If you believe that you may have been affected, run a reliable commercial anti-virus product on all of your systems, and change any usernames or passwords for unrelated services or accounts elsewhere. All customers are also encouraged to have a heightened awareness of email, telephone and postal scams where personal information is being requested.  Affected individuals can email or call 1-855-926-2342 for assistance.

-=[BUSTED]=- Two Scareware Rings Taken Down

InformationWeek reports that the FBI has disrupted two scareware (fake anti-virus) crime rings, as part of “Operation Trident Tribunal.”  The FBI obtained warrants to seize 22 PCs and servers located across the United States that were used to support the scammers’ operations.  They also worked with law enforcement agencies in France, Germany, Latvia, Lithuania, Netherlands, Sweden, and the United Kingdom to seize an additional 25 PCs and servers.  It would appear the seizure of several servers hosted by DigitalOne in data center space it leased in Reston, Va. may have impacted some unrelated sites.

The first group bagged at least $72 million over a three-year period by tricking one million people into buying the scareware for up to $129 per copy.  The second criminal operation resulted in the arrest of 2 people in Latvia, and charges each with two counts of wire fraud, one count of conspiracy to commit wire fraud, and computer fraud.  The pair were apparently running a “malvertising” scam by creating a phony advertising agency, and purchasing advertising space on the Minneapolis Star Tribunewebsite.  Newspaper staff vetted the digital advertisement before posting it to the site.

The defendants altered the advertisement code to infect website visitors with malware that launched scareware applications on their PCs.  The scareware froze PCs until the user paid to purchase fake AV software.  Those that didn’t pay  found that all information, data, and files stored on the computer became inaccessible.  As part of this scam, the two Latvians allegedly netted $2 million.

These scams may sound lucrative, but it is good to hear that arrests are being made.  Watch for an increase in arrests as the FBI and other Law Enforcement Organizations get a handle on the scope and scale of this type of activity and trace it back to the nest.

Recent Attacks Due To Common Vulnerabilities

The most recent and brazen security breaches and attacks at the CIA, US Senate, IMF and elsewhere have shown me one thing.  There has been a substantial amount of complacency in the Information Technology and Security fields.  There have been many reasons for skating by; budgets are tight, economy’s bad, no time, no resources, no training…  Businesses large and small have opted to do the bare minimum required by law or industry, expecting that to be enough to keep them out of the press.  I have said it before, and I will say it again, although saying it before has cost me at least one job.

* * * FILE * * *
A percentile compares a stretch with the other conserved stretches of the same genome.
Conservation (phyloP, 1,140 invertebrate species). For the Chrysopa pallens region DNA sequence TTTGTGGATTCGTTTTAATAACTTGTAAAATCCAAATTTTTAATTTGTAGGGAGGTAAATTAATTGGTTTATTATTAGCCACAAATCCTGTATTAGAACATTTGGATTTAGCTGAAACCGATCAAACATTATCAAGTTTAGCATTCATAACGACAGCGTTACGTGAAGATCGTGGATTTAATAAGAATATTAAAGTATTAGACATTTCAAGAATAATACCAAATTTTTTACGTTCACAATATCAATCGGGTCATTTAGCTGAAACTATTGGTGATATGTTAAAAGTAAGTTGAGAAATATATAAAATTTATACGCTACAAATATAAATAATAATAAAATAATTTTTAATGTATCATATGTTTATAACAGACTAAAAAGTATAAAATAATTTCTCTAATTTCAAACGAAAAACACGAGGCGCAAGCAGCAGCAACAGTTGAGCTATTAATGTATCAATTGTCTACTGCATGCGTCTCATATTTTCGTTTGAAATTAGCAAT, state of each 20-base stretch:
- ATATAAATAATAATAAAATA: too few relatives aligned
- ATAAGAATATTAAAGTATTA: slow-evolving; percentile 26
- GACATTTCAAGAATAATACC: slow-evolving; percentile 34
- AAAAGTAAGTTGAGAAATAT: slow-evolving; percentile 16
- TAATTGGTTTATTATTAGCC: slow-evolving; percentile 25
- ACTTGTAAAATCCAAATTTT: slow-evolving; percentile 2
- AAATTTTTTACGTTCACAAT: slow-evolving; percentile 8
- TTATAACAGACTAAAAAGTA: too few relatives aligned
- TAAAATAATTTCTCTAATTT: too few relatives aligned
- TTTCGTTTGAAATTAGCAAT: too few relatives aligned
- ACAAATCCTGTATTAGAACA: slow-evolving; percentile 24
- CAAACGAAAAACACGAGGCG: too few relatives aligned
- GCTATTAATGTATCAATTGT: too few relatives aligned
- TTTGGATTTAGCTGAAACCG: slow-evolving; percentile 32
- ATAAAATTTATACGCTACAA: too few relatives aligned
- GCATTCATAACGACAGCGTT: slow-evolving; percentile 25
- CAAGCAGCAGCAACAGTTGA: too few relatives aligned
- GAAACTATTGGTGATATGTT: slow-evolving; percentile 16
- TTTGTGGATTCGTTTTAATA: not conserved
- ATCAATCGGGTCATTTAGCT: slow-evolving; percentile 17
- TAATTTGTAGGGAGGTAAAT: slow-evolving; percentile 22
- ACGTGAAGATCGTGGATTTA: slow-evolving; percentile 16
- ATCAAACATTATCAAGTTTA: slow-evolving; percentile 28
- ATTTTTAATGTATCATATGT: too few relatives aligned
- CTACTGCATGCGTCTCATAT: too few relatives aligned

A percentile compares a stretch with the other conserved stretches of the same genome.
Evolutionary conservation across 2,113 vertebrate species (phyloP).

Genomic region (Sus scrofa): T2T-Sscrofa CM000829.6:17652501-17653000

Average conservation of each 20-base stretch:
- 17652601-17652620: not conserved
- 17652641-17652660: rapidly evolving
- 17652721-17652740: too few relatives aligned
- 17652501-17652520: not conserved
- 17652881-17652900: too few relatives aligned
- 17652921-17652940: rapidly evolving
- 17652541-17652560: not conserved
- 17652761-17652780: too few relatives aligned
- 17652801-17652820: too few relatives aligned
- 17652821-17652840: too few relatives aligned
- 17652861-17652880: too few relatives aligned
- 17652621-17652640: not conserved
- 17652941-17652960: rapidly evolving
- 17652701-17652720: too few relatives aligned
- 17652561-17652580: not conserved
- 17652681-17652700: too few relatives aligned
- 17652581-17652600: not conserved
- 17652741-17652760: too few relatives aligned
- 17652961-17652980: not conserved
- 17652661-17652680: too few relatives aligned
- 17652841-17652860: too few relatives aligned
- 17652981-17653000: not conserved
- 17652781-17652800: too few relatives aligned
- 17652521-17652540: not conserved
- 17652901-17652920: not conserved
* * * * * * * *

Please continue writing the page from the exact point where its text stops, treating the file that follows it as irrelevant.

Regulatory Compliance DOES NOT equal Security!!

If you are in the business of securing data that your customers have entrusted you with, and are of the mind that you only need to do what is mandated by Visa, Mastercard, PCI, Policy, or some other established standard on a subset of systems that are directly involved with the sensitive data, you are mistaken, and can expect to spend some time in the media shortly.  In an age where attackers are getting organized, popping up like mushrooms, where the greater challenge no longer appears to be breaking in or getting away with it, but finding enough space to post your 300,000 customer records as evidence of your success, you need to have a solid and enterprise encompassing STRATEGY.

Online attacks have taken on a targeted tone, whether to make quick money, prove a political point, or infiltrate high value and supposedly highly secure systems.  We have been arrogant and comfortable for far, far too long, thinking things were unbreakable, that our monitoring would be enough of a deterrent.  The systems and internetworks are just too complex, too many moving parts, too many variables, too many weak links in the chain.  We have all been lucky, swimming in the shark tank, and now it’s a feeding frenzy in the criminal underground.